"I can say to the new guys that I have been there, and I can relate to them," he says. "If you can get an angry person to open up and talk about what's really going on, then you accomplish something."
Because of the intensive nature of the program, RWA caps the number of participants at any given time at around 700 people. It doesn't release the total number of people who have taken part in RWA over the last three decades, but says it counts 4,500 complete graduates.
"We have a very high bar for actual graduation," says Alman, the director of external affairs.
The standards for full graduation are four-fold: full time employment, your own apartment which you are paying for, complete sobriety and, where applicable, resumption of child support payments.
The Holistic Approach
The RWA model of amplifying part-time rehabilitation has attracted an array organizational followers. Among them is the Alex Fund, which is based and conducts its fundraising in New York, but runs programs in Romania. Founded in 2001 by Leslie Hawke, the Alex Fund partners with the Romanian group OvidiuRom. Programming takes a twofold and slightly different tack than RWA's. OvidiuRom uses funds to rescue children living on the street in the belief that it's important to get to children before they even have a chance to commit any crimes. OvidiuRom also puts impoverished mothers through a welfare-to-work program to enable the women to create supportive environments for their children. But of greatest relevance, OvidiuRom embraces the RWA ethic.
"It's the holistic approach," says Wendy Kahn, the director of the Alex Fund, in an interview with AOL Jobs. "Distress is caused by a lot of different reasons. It's always a multitude of things, so we focus on a variety of services. We do even the basics, like giving mothers a place to shower."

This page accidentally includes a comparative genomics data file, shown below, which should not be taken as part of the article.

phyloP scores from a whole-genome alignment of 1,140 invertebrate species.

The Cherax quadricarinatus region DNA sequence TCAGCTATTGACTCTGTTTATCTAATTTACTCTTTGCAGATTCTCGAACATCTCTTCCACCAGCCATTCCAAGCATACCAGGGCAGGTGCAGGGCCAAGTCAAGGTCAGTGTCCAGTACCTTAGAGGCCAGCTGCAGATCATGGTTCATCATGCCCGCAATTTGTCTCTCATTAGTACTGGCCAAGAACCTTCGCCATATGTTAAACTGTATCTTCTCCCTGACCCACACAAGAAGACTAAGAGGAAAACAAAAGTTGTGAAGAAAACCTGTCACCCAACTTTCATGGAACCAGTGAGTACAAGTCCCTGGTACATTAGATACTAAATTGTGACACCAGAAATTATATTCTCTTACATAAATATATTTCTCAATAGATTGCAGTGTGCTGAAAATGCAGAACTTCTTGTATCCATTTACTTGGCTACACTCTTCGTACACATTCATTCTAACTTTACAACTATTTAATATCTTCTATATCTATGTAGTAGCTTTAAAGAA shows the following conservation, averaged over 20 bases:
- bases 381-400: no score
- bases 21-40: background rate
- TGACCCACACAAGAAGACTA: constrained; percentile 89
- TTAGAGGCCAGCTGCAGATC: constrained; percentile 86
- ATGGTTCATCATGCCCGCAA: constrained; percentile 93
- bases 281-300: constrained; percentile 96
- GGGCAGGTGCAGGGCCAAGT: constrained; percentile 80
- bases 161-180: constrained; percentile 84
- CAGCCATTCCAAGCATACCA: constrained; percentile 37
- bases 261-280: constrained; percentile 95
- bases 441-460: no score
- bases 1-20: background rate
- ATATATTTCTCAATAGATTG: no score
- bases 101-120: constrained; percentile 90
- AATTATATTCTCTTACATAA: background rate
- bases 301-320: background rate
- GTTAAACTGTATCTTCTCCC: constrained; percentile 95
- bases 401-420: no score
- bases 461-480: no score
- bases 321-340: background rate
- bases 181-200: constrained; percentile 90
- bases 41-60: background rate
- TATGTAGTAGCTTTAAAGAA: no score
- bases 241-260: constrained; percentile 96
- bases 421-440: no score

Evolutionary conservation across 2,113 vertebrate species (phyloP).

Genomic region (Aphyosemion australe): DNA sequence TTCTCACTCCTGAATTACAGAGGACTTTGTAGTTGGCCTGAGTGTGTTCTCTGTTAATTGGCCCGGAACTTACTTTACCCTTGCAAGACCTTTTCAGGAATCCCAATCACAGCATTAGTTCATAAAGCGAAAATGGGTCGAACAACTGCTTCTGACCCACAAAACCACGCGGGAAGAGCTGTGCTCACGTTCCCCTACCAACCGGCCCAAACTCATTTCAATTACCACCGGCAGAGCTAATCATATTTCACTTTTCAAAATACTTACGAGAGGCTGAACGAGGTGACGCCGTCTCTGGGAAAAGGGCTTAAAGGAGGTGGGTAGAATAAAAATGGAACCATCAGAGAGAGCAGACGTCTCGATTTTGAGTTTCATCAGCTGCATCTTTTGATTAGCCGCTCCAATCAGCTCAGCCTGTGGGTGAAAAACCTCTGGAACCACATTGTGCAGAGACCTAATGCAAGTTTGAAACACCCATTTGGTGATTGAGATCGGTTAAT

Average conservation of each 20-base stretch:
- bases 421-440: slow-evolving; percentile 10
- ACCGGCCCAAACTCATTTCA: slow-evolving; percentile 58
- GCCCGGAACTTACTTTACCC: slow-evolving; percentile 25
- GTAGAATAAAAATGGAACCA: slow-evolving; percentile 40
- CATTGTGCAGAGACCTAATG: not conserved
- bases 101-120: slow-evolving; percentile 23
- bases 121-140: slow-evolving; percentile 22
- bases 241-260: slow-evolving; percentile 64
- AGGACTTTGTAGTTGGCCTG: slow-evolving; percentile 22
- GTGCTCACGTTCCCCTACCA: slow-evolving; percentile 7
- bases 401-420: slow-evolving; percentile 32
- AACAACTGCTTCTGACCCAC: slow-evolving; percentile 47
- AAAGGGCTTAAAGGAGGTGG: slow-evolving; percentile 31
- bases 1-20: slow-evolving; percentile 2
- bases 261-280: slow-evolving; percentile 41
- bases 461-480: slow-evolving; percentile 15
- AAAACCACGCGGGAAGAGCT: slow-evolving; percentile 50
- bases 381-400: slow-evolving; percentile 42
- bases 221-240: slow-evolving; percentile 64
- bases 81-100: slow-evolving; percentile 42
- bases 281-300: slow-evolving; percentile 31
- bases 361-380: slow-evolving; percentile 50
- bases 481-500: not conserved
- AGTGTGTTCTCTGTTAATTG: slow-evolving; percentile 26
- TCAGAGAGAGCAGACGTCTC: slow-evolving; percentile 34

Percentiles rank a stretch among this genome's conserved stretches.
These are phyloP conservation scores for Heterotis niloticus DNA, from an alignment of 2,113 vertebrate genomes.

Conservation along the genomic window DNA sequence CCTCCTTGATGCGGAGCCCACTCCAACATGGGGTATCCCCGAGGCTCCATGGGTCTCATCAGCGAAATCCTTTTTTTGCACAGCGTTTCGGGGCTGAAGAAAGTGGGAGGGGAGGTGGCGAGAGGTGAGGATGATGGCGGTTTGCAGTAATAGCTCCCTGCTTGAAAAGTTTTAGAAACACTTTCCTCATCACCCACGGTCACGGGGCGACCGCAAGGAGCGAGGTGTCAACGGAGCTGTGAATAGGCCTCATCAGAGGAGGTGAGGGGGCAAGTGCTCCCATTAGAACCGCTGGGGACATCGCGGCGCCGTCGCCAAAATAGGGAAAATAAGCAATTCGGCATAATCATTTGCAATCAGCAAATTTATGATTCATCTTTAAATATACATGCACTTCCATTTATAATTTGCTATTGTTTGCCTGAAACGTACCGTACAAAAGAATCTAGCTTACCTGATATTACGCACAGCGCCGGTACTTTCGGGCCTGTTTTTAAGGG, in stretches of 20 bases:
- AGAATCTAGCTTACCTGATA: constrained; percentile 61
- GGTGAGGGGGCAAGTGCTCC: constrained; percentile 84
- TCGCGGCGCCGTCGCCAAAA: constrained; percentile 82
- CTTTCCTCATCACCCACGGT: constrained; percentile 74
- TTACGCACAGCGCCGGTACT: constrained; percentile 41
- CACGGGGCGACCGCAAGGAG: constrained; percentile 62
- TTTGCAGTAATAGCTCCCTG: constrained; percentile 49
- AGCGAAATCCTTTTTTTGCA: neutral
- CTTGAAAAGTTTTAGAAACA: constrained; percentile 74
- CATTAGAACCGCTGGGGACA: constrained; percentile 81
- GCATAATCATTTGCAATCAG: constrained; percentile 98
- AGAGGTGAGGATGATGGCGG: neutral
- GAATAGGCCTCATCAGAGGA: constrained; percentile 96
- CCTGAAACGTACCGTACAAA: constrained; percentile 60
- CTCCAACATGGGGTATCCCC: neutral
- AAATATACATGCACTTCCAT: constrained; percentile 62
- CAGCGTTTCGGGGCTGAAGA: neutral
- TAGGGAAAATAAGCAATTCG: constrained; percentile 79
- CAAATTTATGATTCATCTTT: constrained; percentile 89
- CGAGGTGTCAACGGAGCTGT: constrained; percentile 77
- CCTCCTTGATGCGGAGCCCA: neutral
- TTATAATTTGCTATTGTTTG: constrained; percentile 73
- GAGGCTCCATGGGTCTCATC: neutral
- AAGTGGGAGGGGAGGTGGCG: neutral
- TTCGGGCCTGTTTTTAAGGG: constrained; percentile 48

OvidiuRom structures its program based on incentives, and awards food coupons to families who make sure that their kids have good school attendance. In total, some 1,200 street children have attended preschool under the auspices of OvidiuRom.
Of course, counting successes in the thousands, be it in Romania or the United States, pales in comparison when considering the size of the challenge before programs like OvidiuRom and RWA. Recidivism in America is perhaps as large of a problem as the high toll of incarceration itself. Though five years old, the Confronting Confinement report put out by the bipartisan Commission on Safety and Abuse in America's Prisons remains the standard for the subject. According to the report, some 13.5 million Americans spend time in prison or jail each year. And within three years of release, 67 percent of former prisoners are rearrested and 52 percent are re-incarcerated.
But there are success stories, like Barefield's.
"Having grown up with a stepfather who did drugs in my house, I was exposed to all this from a very early age," he says. "It was the time of crack, and it was everywhere in New York. My mind wasn't ready for change until I got out [of the Oneida Correctional Facility] this time. Now, I don't have to look behind my back anymore. I just go home and be with my family and close the door."